Higher Education

Architects are planning Hawaii’s first vertical school, which might be as tall as 10 stories, in the middle of Kakaako

September, 2017

Architects are currently dreaming up designs for the tower of classrooms that will become Hawaii’s first vertical school. It will occupy part of a 10-story, 2.5-acre development on Pohukaina Street that will include stores and mixed-income rental apartments. It will be unlike all the other Hawaii schools that are sprawling one- and two-story buildings usually set apart from the surrounding communities.

At 690 Pohukaina, state Department of Education officials and developers envision an innovative elementary school and community gathering space fronting the newly renovated Mother Waldron Park. They say the project will address the need for a neighborhood public school while helping Kakaako become an urban community in which residents can live, work, learn and play.

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“Just imagine a family living in the Kakaako area, and particularly in our future rental community, who will be able to drop their kids off at school and walk or bike to work in the nearby urban core,” says Jon Wallenstrom of Alakai Development, the firm partnering with the DOE to build the project. “It will provide the people of Honolulu with a marvelous lifestyle.”

The school’s projected price tag is $40 million, partially funded by a $16 million appropriation by the state Legislature for planning, design and initial building costs. Construction is scheduled to begin in 2019. The site is being designed by WRNS Studio in collaboration with Ben Woo Architects.

The school is expected to serve up to 1,000 students in kindergarten through grade five, according to Cayenne Pea, a principal with Alakai Development who oversees finance and operations.

kid1_CMYK“Things are constantly changing and evolving with this, of course,” Pea says. “Right now, in the renderings that we do have, we are showing the school going up to 10 floors, but that will be vetted during the design process. Nothing is set in stone yet. One thing we do know is it’s not going to be the typical model of just classrooms and a hallway. We are looking at multiuse, communal areas that can be used for studying and music, and we’re thinking about how the way the students get from class to class will be different.”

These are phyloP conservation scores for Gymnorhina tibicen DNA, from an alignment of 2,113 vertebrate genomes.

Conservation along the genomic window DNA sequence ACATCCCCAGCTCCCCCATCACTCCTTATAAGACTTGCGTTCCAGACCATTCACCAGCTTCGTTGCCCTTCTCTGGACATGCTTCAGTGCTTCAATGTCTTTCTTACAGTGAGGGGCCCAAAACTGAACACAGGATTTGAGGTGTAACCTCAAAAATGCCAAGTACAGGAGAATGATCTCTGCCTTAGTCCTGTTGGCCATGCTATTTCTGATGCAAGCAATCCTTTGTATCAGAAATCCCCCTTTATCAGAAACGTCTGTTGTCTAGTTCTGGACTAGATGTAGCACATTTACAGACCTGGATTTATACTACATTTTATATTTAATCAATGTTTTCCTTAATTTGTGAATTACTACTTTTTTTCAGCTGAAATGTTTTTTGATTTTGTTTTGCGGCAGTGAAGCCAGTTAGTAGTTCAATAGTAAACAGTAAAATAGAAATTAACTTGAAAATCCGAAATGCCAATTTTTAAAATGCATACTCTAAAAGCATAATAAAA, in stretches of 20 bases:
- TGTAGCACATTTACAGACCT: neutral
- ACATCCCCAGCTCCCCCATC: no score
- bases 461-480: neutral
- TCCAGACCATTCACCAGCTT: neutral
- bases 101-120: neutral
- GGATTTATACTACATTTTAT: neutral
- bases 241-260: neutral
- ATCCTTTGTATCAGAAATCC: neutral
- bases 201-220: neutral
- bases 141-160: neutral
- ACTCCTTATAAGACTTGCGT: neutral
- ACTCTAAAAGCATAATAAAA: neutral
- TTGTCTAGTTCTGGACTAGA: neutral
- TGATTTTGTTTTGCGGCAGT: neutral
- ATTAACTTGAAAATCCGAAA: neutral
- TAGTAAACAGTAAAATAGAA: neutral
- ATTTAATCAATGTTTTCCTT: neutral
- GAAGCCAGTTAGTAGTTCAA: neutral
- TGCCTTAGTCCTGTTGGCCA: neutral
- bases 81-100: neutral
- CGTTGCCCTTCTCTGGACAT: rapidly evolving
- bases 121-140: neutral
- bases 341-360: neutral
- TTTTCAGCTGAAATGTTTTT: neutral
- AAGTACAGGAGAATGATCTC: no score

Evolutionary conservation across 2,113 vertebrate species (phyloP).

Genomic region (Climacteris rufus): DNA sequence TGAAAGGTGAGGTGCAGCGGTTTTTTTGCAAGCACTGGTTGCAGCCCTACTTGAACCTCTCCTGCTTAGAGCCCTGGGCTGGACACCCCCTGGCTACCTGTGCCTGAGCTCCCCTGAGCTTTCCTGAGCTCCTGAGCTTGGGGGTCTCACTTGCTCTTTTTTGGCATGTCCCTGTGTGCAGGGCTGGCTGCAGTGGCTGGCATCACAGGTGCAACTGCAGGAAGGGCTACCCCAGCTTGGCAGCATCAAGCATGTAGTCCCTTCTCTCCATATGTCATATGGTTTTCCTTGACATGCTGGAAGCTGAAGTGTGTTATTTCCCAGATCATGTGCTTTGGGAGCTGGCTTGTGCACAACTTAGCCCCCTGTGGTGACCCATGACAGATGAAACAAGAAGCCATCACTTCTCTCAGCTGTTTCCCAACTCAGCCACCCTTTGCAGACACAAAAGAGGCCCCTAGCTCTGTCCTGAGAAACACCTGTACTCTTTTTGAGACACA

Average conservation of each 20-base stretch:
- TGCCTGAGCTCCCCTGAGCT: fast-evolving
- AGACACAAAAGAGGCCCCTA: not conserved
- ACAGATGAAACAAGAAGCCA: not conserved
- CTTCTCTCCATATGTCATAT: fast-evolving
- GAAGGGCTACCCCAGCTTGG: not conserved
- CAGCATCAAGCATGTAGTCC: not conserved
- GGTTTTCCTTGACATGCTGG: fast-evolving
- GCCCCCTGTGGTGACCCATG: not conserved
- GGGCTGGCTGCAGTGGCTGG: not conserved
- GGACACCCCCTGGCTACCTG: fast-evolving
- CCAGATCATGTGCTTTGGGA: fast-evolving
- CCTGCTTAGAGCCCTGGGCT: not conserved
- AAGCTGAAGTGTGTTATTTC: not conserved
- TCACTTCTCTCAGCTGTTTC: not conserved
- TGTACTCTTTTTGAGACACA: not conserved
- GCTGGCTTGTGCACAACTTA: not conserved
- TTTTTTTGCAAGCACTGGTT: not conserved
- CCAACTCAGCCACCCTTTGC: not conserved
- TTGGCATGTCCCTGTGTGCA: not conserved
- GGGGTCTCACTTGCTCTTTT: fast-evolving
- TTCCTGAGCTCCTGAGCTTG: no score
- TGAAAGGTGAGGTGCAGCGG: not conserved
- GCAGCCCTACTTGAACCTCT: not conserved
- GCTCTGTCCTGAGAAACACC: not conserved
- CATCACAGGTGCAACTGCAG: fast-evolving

Early renderings depict a sleek, modern high-rise with a rooftop garden and two-story communal areas that tie together the building’s different levels. The school will also incorporate sustainable energy initiatives, although no specifics have been decided, Pea says.

“What I really like about this project is that it’s chipping away at the housing shortage, but it’s also creating a new community where people can live, play and learn all in the same space. I really think this could be a model that we could replicate elsewhere throughout the state. That’s why we’re really trying to be thoughtful so that we can incorporate best practices of vertical schools on the Mainland and so that we can try to anticipate any concerns parents and teachers will have so that we can incorporate solutions as part of our design process. We’re doing a lot of listening.”

Brainstorming Team

At the UH Community Design Center, architect Cathi Ho Shar led a research project with School of Architecture assistant professor Karla Sierralta and three graduate students. The project was a collaboration with the DOE and the participants spent five weeks this summer unpacking the ins and outs of vertical-school architecture. Their findings have been shared with architects hired to help design the school and Sierralta says she hopes their planning principles will spark discussion among the architects, and perhaps become a framework for the school’s design.

“The first thing we asked ourselves was, ‘What does it really mean to go vertical?’” says Sierralta. “We looked at examples of suburbs transforming into places with high-rise buildings. We looked at vertical farms. I think it’s a world phenomenon – people are looking at how they can be more efficient and more compact and more sustainable by going vertical. For us, looking at a vertical school in Hawaii, this is a whole new typography that we’ve never really considered.”

But the team also discovered you can blur the lines between the indoor and outdoor worlds with large windows, terraces, lanai and rooftop playgrounds.

“We also thought a lot about how the students would move up and down the building,” Sierralta says. “These are children, and they have so much energy. Could they potentially hike the building? That would be so much fun. How can we create a more playful vertical circulation?”

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by Brittany Lyte | illustrations by Chris Danger